For many years the tradition just ‘happened’. Everyone knew what to do and what went on. It was always loud and lively. More for the young people to enjoy.  Only those who wanted to be involved would come down to see it happen. It was seen as an ‘old town’ preserve –you had to be born in the old town to take part. Gradually that has changed. Now the requirement is that you stay in the area and have the interests of the ceremony at heart. In the late sixties the ceremony seemed to go into decline, with fewer and fewer swingers taking part. However, the custom was rescued before it died by a few local enthusiasts who encouraged anyone to take part, locally born or not. As long as they wanted to keep it alive then they were welcome. The enthusiasm for the event that came from these people has helped to enhance the tradition and ensure that it will keep going for many generations to come.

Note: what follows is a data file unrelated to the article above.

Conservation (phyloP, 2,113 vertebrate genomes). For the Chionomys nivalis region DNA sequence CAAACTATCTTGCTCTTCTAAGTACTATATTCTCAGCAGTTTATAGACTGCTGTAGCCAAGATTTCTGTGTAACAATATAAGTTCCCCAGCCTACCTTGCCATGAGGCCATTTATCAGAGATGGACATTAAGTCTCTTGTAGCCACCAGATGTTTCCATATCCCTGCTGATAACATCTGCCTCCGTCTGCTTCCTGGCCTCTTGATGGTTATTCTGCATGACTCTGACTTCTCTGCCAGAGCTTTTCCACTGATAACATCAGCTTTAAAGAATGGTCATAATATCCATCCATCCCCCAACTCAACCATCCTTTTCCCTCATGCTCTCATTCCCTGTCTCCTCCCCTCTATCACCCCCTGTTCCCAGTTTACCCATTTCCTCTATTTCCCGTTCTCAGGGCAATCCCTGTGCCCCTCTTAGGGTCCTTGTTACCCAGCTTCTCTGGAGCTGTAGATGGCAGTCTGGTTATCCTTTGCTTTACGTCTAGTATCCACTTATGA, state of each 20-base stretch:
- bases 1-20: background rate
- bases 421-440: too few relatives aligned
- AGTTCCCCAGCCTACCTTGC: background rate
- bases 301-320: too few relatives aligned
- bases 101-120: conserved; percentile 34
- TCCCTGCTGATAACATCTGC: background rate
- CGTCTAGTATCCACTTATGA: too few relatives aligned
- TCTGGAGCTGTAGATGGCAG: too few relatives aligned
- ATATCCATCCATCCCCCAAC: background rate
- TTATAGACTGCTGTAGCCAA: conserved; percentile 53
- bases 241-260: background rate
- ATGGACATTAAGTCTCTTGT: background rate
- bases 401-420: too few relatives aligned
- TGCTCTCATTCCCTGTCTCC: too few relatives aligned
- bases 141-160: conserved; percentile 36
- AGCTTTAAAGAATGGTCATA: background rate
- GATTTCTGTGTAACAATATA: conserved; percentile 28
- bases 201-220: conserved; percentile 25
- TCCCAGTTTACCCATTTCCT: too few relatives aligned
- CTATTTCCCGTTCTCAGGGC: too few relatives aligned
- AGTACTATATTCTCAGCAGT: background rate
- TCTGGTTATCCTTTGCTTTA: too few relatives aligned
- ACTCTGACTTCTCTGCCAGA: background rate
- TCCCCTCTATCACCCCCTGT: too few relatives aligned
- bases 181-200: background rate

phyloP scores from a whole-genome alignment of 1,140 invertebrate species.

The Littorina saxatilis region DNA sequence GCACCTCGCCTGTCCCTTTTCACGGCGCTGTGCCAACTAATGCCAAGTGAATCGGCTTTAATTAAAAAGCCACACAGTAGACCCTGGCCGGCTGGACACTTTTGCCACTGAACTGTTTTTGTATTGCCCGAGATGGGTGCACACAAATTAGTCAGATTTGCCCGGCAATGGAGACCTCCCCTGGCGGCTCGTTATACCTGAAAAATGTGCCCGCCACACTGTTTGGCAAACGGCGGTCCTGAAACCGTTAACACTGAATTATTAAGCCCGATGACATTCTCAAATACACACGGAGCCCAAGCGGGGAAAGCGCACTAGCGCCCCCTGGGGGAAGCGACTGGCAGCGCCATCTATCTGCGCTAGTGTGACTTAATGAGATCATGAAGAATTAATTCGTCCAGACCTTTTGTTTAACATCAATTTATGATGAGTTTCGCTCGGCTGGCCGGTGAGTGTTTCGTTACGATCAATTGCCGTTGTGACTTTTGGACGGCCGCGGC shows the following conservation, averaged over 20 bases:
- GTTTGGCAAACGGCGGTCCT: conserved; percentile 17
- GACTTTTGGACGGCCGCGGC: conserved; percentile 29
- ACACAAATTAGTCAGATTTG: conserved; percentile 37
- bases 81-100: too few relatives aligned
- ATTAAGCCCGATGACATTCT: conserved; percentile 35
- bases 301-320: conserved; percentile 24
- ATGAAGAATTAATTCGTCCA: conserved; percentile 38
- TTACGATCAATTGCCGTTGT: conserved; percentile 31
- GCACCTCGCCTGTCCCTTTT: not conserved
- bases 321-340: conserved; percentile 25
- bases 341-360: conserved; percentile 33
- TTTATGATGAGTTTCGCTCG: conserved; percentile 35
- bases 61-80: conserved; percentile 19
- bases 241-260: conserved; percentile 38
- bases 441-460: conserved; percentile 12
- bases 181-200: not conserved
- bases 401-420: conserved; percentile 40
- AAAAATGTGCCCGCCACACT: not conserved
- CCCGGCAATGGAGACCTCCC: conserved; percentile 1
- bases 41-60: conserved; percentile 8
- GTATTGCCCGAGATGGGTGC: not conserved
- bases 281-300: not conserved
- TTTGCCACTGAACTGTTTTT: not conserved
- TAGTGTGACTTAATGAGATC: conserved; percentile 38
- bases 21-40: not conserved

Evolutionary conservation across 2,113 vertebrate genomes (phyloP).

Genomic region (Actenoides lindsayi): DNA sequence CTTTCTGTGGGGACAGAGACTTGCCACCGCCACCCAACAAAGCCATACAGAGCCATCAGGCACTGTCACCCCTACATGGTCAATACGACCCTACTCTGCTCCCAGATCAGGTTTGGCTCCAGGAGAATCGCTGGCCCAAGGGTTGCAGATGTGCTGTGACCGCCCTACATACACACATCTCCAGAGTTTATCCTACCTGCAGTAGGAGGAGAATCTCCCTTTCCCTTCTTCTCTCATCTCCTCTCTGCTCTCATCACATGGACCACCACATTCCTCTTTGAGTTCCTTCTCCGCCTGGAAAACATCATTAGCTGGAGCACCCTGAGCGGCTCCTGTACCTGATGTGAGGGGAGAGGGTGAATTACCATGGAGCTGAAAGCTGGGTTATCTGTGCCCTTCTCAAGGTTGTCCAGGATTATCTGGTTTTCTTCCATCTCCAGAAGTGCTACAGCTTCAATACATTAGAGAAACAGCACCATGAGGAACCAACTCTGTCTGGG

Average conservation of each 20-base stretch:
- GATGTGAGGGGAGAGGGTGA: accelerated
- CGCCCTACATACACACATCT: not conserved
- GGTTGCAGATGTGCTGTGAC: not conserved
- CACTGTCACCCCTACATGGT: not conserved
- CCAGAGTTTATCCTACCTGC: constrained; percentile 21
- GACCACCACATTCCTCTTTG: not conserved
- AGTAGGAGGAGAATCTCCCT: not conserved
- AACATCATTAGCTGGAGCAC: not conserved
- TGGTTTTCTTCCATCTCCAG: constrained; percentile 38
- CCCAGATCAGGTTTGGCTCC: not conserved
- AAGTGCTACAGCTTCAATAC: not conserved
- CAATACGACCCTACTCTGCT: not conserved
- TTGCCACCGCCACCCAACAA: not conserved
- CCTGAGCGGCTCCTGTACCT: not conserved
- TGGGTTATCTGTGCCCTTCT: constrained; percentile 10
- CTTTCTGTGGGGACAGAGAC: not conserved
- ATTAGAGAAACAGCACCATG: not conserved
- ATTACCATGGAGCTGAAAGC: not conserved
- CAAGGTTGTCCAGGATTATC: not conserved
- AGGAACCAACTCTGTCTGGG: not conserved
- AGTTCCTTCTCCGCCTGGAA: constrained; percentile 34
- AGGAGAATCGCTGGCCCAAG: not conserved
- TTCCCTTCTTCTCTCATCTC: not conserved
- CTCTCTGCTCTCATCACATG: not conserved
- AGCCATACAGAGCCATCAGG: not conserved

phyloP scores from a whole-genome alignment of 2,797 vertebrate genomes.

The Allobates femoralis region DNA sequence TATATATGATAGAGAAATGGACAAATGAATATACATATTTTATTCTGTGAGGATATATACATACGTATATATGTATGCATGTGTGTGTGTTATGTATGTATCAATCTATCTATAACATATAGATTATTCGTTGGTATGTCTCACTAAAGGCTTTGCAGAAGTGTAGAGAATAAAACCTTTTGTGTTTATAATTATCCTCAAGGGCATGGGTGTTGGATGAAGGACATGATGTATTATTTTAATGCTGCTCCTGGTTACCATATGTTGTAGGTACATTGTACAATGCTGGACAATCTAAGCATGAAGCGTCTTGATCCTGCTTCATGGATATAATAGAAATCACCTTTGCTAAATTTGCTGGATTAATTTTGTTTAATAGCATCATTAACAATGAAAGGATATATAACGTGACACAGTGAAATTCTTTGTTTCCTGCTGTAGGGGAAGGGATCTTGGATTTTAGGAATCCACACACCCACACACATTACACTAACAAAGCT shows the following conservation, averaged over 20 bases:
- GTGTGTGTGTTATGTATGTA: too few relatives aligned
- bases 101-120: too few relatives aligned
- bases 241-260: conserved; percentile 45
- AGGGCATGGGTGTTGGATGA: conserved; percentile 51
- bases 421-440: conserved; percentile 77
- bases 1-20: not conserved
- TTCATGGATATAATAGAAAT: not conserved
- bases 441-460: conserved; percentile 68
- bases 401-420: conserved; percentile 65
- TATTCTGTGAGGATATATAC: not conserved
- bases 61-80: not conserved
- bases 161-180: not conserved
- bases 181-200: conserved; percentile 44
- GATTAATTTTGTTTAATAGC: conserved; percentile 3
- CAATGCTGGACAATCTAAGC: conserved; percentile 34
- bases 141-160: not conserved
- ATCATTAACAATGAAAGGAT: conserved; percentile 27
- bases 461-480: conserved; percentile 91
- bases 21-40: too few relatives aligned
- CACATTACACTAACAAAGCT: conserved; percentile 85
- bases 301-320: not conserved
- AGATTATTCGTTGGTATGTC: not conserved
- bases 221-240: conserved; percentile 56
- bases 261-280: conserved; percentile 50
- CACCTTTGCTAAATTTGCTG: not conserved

Sadly none of the early history of the event was written down or the names of the swingers before 1960.
If you get the chance to watch the Fireball ceremony then we hope that you enjoy it. We (the swingers) certainly do! The buzz that most of us feel when we walk down the High Street for the first time after the bell has rung is amazing! There is no need for any additional stimulants! (We will all be sober – it’s a rule we stick to!) There are no ghosts in front or behind us (that we are aware of!) but we feel the history that is there when we walk the path that others have walked every Hogmanay.
                                                                                                                            Martin Sim. 2013"

1 comment:

  1. While I think you could definitely be a mohawk head lady, I do want to ask you to make sure the weather is warm when we come so that I don't have to take photos with that thing on your head when I come. LOL.. Seriously... thanks for being so much fun... that certainly can't be helped!!!